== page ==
Helleborus atrorubens

Helleborus atrorubens is native to dry hillsides and woodland margins of the former Yugoslavia.  Its name means dark red, and it gives purple and red colors to hybrid hellebores.  It can also contribute the desirable attribute of leaves that emerge  dark purple.

Helleborus dumetorum

Helleborus dumetorum is native to the mountainous woods and thickets of Austria, Romania, the former Yugoslavia, and Hungary.  Its name means of thickets and hedgerows.  At 8 to 12″ (all the others are 12 to 20″), it is the smallest hellebore species and looks like a miniature.  Its multiple skinny leaflets give it a feathery appearance.

Helleborus purpurascens

Helleborus purpurascens is native to light woodlands and meadows throughout eastern Europe.  Its name means purplish, and it usually doesn’t exceed 12″ tall.  It is my favorite of the species both for its gorgeous and unusual flowers and its circular, filigreed leaves.  It must be more stable in the wild because every plant I have acquired looks similar to the photos above.

Helleborus odorus (Fragrant Hellebore)

Helleborus odorus is native to woodland margins and thickets of Hungary, Romania, and the former Yugoslavia.  Its name means fragrant, and it is one of the more commonly grown species.  On warm days, H. odorus and H. cyclophyllus perfume my whole species hellebore area.  I have never noticed that this trait was passed on to any hybrid flower.  As noted above, it is not ornamentally distinct from H. cyclophyllus.

Helleborus torquatus

Helleborus torquatus is native to light deciduous woods and clay soil of the  former Yugoslavia.  Its name means with a collar, referring to the pale ring around the neck of the flower, which you can see in the photo above.   Its leaves have 15 to 25 long tapering segments giving the whole plant a unique spidery look.   It produces double flowers in the wild and also contributes purple and blue color and metallic highlights to the hybrids.  It is the rarest of the species in this article, and I have only been able to acquire it from one source.

Helleborus viridis (Green Hellebore)

Helleborus viridis is unusual culturally and geographically because it is native to the moist deciduous woods and meadows and clay soil of western Europe and the U.K.  Most of these species hellebores require well-drained soil and are native to eastern Europe.  Its name means green, and its flowers are certainly the best green of the species.  I find them quite beautiful.

Helleborus orientalis (Lenten Rose)

There are three subspecies of Helleborus orientalis, the Lenten rose.  The photos above are of  a plant sold to me as H. orientalis subsp. abchasicus.  However, because of the green carpels and spotted flowers, I am inclined to think it is subsp. guttatus. The seed came from well known hellebore expert Will McLewin.  It is native to open fields as well as scrub and woodlands of the Caucasus Mountains where Europe meets Asia, which explains its name meaning of the Orient. Most hybrid hellebores are derived at least in part from H. orientalis, which is why they were originally called Orientalis hybrids.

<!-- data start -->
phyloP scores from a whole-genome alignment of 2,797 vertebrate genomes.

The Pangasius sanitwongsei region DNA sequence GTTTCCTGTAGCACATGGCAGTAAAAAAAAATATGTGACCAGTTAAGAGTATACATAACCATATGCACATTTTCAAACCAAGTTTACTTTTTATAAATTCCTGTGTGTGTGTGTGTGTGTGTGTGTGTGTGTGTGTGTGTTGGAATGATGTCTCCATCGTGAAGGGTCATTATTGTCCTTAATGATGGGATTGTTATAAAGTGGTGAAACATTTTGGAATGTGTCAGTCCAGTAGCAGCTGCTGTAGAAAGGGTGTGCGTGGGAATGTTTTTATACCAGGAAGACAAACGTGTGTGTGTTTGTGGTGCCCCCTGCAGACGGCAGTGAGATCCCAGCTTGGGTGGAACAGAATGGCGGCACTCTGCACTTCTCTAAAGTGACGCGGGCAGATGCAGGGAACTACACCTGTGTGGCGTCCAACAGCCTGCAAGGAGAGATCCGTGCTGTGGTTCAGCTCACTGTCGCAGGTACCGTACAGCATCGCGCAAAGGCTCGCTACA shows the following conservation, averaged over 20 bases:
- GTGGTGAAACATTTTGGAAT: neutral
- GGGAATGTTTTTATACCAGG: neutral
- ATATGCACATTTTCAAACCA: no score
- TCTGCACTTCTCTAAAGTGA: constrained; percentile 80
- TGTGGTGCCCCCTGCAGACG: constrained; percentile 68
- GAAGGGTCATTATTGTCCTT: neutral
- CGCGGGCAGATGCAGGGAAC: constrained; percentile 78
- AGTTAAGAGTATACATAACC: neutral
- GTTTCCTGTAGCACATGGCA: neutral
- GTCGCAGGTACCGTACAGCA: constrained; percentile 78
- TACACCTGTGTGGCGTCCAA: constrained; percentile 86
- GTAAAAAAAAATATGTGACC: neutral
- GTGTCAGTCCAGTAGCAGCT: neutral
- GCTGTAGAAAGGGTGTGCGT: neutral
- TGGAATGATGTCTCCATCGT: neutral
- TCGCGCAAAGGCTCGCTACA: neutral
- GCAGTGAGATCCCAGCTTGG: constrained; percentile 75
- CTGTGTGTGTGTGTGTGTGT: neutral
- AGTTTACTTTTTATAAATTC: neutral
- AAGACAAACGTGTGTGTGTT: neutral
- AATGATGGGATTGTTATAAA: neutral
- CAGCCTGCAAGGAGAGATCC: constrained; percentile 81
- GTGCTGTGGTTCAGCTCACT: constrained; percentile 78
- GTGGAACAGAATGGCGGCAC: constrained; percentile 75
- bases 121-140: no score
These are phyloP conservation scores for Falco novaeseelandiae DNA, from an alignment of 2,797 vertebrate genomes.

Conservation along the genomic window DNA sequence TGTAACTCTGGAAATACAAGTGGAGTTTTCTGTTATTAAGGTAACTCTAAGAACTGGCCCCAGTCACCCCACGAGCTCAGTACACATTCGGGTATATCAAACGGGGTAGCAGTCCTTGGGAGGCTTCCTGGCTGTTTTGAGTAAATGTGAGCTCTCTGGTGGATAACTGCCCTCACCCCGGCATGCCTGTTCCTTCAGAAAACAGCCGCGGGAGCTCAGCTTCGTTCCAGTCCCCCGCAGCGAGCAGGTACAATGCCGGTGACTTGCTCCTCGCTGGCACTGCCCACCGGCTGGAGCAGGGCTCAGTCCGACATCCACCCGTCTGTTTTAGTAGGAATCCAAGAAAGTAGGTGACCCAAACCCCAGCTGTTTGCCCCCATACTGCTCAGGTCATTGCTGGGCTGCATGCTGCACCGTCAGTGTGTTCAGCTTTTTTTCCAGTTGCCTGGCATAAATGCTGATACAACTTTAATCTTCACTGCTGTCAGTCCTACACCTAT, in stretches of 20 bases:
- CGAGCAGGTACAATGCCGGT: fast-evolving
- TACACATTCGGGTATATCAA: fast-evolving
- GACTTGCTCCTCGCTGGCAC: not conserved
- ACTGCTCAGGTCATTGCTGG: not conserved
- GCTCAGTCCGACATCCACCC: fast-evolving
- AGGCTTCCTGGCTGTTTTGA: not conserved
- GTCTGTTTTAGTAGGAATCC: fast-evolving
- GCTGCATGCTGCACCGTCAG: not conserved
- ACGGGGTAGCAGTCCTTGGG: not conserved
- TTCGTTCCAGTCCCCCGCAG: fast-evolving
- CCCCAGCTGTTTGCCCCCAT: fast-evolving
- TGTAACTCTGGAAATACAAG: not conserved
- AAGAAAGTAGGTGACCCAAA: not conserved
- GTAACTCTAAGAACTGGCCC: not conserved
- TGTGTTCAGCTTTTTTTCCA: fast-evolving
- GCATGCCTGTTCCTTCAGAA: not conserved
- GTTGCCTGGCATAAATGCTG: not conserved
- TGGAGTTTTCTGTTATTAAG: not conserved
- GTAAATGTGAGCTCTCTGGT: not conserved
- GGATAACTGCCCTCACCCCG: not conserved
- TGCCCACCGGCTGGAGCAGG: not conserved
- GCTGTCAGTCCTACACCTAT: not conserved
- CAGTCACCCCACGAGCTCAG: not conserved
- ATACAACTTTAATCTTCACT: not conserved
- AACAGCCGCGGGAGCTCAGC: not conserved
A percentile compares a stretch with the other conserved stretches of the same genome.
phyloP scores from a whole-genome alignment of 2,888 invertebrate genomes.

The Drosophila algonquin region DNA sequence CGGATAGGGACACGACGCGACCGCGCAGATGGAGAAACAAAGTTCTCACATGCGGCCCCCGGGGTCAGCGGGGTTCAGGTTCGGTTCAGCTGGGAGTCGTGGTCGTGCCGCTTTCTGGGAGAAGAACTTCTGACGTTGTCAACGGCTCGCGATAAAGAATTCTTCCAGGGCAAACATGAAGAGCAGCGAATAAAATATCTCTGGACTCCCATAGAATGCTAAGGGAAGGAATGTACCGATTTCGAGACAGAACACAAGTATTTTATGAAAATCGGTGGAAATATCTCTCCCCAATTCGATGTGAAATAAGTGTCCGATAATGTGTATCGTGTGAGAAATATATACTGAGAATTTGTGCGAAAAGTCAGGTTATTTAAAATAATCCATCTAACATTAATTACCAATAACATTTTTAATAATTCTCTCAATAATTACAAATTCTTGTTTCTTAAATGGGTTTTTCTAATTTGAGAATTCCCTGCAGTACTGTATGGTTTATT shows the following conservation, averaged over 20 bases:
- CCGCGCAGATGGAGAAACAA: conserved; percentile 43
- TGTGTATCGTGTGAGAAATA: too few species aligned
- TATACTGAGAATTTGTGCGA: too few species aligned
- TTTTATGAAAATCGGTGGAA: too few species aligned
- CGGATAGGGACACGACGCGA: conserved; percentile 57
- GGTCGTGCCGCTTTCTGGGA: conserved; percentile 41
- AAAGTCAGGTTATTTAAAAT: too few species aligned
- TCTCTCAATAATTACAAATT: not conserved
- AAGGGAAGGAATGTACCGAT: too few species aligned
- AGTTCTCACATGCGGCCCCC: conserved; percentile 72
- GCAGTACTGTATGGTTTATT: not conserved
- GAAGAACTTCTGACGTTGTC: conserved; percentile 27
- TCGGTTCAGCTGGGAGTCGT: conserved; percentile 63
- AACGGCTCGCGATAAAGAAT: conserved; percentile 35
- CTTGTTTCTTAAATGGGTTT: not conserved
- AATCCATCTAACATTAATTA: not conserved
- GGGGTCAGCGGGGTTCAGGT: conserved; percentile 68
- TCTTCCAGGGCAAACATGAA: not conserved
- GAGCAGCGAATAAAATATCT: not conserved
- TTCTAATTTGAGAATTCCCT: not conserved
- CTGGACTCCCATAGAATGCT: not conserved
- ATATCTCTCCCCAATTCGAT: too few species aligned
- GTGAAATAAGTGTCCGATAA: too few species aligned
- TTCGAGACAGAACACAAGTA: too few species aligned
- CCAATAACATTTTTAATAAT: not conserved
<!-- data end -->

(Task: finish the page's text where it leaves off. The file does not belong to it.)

Helleborus multifidus

Helleborus multifidus is native to the deciduous woods and open scrubland of Italy, the former Yugoslavia, and Albania.  Its name means much divided, referring to its beautiful frilly leaves.  I grow three of its four subspecies, which I treasure for their foliage, and two are pictured below.

Helleborus multifidus subsp. bocconei is a variant from central and southern Italy and Sicily named for a Sicilian botanist.  It is said to be a better garden plant than the other subspecies and certainly makes a gorgeous lacy statement in my gardens.

Helleborus multifidus subsp. hercegovinus is native to Bosnia and Herzegovina.  It is definitely harder to grow but well worth the effort for its extraordinary leaves, which can be divided into 100 leaflets.

I hope you have enjoyed my photo gallery with short descriptions for each of the nine hybrid hellebore parents.  I have spared you many details that interest me as a collector.  I felt that this was enough to take in in one article.  I should probably also mention that none of the photos above picture the true leaves of the plants, which come out after the flowers.  What you are seeing above are the bracts, which are part of the flower stem and often reflect the leaf characteristics.  If readers are truly interested, I could photograph the leaves, which in many cases are extraordinary, for a later article.

I would really appreciate reader feedback on your experiences with these species, and I would especially like to know if you think any of them are mislabeled and why.

Caroly

This is part of a series of articles on hellebores, one of the specialties of my nursery.  Here are links to the other articles: